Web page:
Business school students shouldn’t have to go to Africa to access African case studies. Now a new effort by the only international business school in South Africa that has triple accreditation status from top agencies in the United Kingdom, Europe, and the United States plans to make six such cases available by the end of 2017 to all who want to study them.
By the end of the year, Henley Business School Africa plans to launch a series of the kind of case studies, covering all kinds of businesses initiated in Africa, that until now have not been easy to access. The effort comes as a response to increased interest among MBA students at global B-schools for stories of successful, and teachable, African businesses, says Adri Drotskie, MBA director at Henley Business School Africa.
As a result of the increasing requests, “we will be introducing a series of in-depth case studies that cover businesses operating from Africa with the prerequisite that they are sustainable businesses in their third-generation and successful,” Drotskie says in a recent news release. Among them: the story of an entrepreneur who rose from trading textiles and basic foodstuffs to owning the licenses to operate major Coca-Cola bottling plants; and the story of the man who in 2014 was named Forbes African Person of the Year.
STUDY MATERIALS FROM A TOP, AND GROWING, AFRICAN B-SCHOOL
Henley Business School Africa is affiliated with the UK’s Henley Business School at the University of Reading, one of the oldest business schools in Europe, unranked for its MBA program but best known for its pre-experience Master in International Securities, Investment, and Banking, which Financial Times ranked 33rd in the world in 2017. The African school has offered an MBA since 1992; in the last six years it has grown by over 700% and transformed from 30% to 64% black students on the MBA and 20% to 68% black members on staff.
Henley Business School Africa is unranked by any major publication but maintains accreditation by the European Quality Improvement System (Equis), the Association to Advance Collegiate Schools of Business (AACSB), and the Association of MBAs (AMBA). Henley Africa’s flagship program is the Henley MBA, which targets experienced, practicing managers seeking to enhance their skills or prepare for a senior management position. The MBA is presented in South Africa as a flexible, 30-month, part-time program, delivered through a blend of face-to-face workshops, peer group learning, team activities, online and off-line individual and group self-study methods. It chiefly attracts students from Zimbabwe, Nigeria, Kenya, Mozambique, and Ghana.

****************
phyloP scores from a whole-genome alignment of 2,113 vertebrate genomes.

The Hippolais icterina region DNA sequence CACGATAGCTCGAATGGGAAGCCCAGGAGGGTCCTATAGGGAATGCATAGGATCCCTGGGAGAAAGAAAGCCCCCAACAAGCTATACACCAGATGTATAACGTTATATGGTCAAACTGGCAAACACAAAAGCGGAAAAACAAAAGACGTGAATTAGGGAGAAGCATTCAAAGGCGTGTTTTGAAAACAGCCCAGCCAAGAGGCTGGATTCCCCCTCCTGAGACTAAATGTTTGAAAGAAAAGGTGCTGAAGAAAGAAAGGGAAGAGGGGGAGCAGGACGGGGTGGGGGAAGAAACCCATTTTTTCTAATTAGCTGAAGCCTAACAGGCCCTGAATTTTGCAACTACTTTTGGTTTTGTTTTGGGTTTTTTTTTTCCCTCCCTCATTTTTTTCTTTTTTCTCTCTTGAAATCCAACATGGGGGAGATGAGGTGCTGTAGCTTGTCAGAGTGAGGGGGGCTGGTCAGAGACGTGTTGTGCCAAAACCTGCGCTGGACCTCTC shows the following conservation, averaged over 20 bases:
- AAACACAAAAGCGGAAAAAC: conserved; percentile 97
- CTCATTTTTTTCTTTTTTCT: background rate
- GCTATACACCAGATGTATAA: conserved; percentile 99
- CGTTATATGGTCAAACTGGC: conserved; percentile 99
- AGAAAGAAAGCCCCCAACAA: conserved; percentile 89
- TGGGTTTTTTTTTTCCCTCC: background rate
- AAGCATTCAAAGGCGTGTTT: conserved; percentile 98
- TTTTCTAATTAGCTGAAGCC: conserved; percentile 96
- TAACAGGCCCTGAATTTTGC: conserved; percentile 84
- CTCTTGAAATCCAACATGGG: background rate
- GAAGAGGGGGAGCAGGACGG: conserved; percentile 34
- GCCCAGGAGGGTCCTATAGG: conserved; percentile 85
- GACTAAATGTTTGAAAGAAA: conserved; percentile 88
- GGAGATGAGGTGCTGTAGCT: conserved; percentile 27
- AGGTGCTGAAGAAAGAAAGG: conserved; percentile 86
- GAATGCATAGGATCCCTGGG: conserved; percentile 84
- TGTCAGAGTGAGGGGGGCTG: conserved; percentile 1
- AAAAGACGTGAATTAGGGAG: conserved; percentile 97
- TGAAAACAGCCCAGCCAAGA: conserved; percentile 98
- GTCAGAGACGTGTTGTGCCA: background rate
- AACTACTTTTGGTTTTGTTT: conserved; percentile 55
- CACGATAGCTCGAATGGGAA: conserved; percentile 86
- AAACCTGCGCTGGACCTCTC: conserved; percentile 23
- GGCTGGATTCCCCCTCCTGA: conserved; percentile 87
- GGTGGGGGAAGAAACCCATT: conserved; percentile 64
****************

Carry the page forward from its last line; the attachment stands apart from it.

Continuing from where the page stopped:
The school is “deeply committed,” according to its website, “to African transformation.” One step in that commitment is to promote positive African stories. As Drotskie says, “The focus of the cases cover entrepreneurship, leadership, and the role of culture and ethics. The aim is to write on a variety of business types in six cases that will be completed towards the end of 2017 and then published and used as study material within the business school context.”
‘TENACITY OF PURPOSE IS SUPREME’
Among the six case studies will be one that explains how Richard John Maponya began working for a clothing manufacturer and developed a skill to distinguish between different fabrics and the European origin of garments. Maponya began trading clothing on his own and delivered milk and basic foodstuffs; soon he expanded into household goods, his first BMW dealership in Soweto, and fuel stations. He acquired contracts and licenses to operate large Coca-Cola bottling plants and in 1978 developed a 65,000-square-meter shopping mall in Soweto.
Another case study will examine the example of Aliko Dangote, named by Forbes as the African Person of the Year in 2014. Dangote began with a small transport business and then imported agricultural commodities into Nigeria. His business empire in Africa now has 13 subsidiaries. In 2005 his estimated fortune, as published by Forbes, was $3.3 billion; by 2014 it had grown to $25 billion, making The Dangote Group the first-ever Nigerian company to reach a worth of $20 billion. In 2015 the Dangote Cement Company’s value comprised 25% of the total value of the Nigerian Stock Exchange.
Dangote’s business empire exports to most countries in Africa and has established a stable institutional presence in Nigeria. He advises aspiring entrepreneurs to start small but to dream big: “In the journey of entrepreneurship, tenacity of purpose is supreme.”